Friday, May 22, 2015

Free Range Friday ~ Bring on the Barbie!

We were driving down the street one day (in the very merry month of May) and saw what I at first thought was horse manure in the road, being of the Culebra mind set that I am. Then I realized it was charcoal briquets, about the same time Sloane was saying, look, a grill! It had leapt out of someone's vehicle and still hadn't been run over.

We looked at each other and quickly agreed to turn back. No one else was coming to look for it, we checked. Honestly. With Sloane in the getaway driver positon  I jumped out, grabbed the grill and grates scattered on the road and had them back in the car in half a minute. Grill. Steak in the fridge. Waste Not Want Not. Done deal.

Salad goodies
Michelle and I had gone food shopping and had the makings for salad. We had scored some beautiful mushrooms and radishes. Now the steak called for them. The mushrooms, not the radishes. Sauteed in butter and minced garlic. And mint, because it was there. And wine (red, it's what I had on hand). Slow slow slowly.

I marinaded the steak in a condiment we'd bought - I couldn't help but buy a few bottled concoctions, Indian curry type, just because they were there and I could, so I did. This one was a tikki masala that is conventionally used with chicken. But I'd already done chicken, so steak it was. In fact convention to this dish had very little to do with what I made, I just like the flavors in tikka masala (which you can make yourself, easily if you have all the ingredients - for that recipe, including the chicken, go here, to The Kitchn blog.

The steak marinaded for a few hours, soaking up all the complex goodness. 

Yes, I had to buy these radishes too. Who could leave them?

Cleaned and sliced in half, the mushrooms, garlic, butter, dash of wine and some chopped mint from the mint patch were cooking on low and slow.
After a LOT of scrubbing the cooking grate, freeing it of someone's bad habits in not cleaning it after grilling, it was time to begin. There was charcoal but no charcoal lighter fluid. No problem, thought I. I can usually start a fire with whatever is around, but in a regular American neighborhood, there are no fallen branches or dead grass (it's a little scary, really) so I was not starting a fire very well. Or at all. One kid sent to the neighbor for lighter fluid resulted in the guy coming over with a plastic jerry of gasoline. Weird but...Ok. It still didn't work, maybe since I hardly used any, leery of actually using gasoline.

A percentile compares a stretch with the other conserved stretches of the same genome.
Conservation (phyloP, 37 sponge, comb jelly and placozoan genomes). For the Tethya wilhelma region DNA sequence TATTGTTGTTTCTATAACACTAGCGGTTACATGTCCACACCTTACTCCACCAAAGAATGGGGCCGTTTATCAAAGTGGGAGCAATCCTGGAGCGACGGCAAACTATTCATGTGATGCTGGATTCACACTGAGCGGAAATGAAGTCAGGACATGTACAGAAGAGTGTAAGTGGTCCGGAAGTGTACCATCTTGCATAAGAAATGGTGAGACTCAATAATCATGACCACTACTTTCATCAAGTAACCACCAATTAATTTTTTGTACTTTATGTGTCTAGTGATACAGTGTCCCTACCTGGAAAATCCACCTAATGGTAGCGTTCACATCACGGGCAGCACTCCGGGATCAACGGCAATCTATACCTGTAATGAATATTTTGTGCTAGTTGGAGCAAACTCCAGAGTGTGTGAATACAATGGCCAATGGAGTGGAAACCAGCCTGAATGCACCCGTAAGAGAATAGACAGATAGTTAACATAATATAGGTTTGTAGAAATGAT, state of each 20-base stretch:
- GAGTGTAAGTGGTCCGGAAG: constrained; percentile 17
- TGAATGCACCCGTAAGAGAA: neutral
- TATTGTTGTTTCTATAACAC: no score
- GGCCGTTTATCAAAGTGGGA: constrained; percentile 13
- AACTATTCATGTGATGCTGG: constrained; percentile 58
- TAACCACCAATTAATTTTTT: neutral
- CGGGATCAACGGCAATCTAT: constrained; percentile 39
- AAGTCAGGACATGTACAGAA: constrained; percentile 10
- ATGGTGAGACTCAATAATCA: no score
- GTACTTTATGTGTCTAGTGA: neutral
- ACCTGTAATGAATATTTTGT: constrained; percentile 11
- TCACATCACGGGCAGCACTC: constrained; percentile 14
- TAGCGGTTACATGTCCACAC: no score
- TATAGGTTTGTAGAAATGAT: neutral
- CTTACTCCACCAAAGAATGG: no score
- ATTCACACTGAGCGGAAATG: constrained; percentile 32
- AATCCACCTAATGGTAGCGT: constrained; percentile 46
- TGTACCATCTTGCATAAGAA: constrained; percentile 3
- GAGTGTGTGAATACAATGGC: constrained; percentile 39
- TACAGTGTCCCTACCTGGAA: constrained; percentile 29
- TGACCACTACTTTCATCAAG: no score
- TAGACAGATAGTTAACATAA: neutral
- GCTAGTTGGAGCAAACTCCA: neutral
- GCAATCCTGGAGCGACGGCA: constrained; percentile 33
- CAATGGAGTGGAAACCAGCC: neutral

Across the way, a man had started his exact same sort of grill earlier, probably having a bit of a laugh watching my struggles (why can an errantly tossed cigarette start a forest fire and I can't start a fire on purpose?). He finally came out again and I walk/ran over to ask if I could use his lighter fluid. He offered me that but also his coals. No, I said, thank you but I'm on a mission now. Will. Make. Fire. And I did.

Then it had to burn down, taking maybe an hour or so. There was plenty of time to play with the rest of the meal, which was simply making a salad and some yellow rice (a United Nations of a dinner).

The kids like steak medium rare but loved this rare version too. For this thickness of steak (about one inch) 6 minutes or so a side was good enough for me. If you don't like your meat really rare, then obviously longer is your method.

By now the mushrooms were tender without being mushy, the salad was dressed and the rice was...oh no! The rice, still on high, had started to scorch while I was outside watching the steak and got sidetracked, reading an article about Wisconsin politicians sticking it to the poor. My untimely outrage created a burning sacrifice on the stove. No harm no foul, enough rice could be rescued to still be used and it didn't taste burned at all, which was amazing. Miraculous in fact. Cleaning the pot, not so easy. 

(Boil water in the pot with alum in it to get the burn off, by the way. It works, though I've read that vinegar and baking soda also will do the trick.)

This photo, taken hurriedly in horrible light,
should have been left on the cutting floor
but it was the only one I got. So there.
Grayson, my grandson who, ever so politely, let me know he 'doesn't like' mushrooms, loved the sautéed mushrooms. Then he ate them in the salad, raw. He swears it's only because I prepared them, music to a Grandma's (or anyone who cooks) ears. Lalalalala.

Now if I can just find a lid for that grill. Which will probably cost more than buying a new grill but for rebels without a cause, it is a worthy search. Whoever lost their grill? It is being put to good use.

Buen provecho!

Have a finder's keeper's Friday. Do something fresh.

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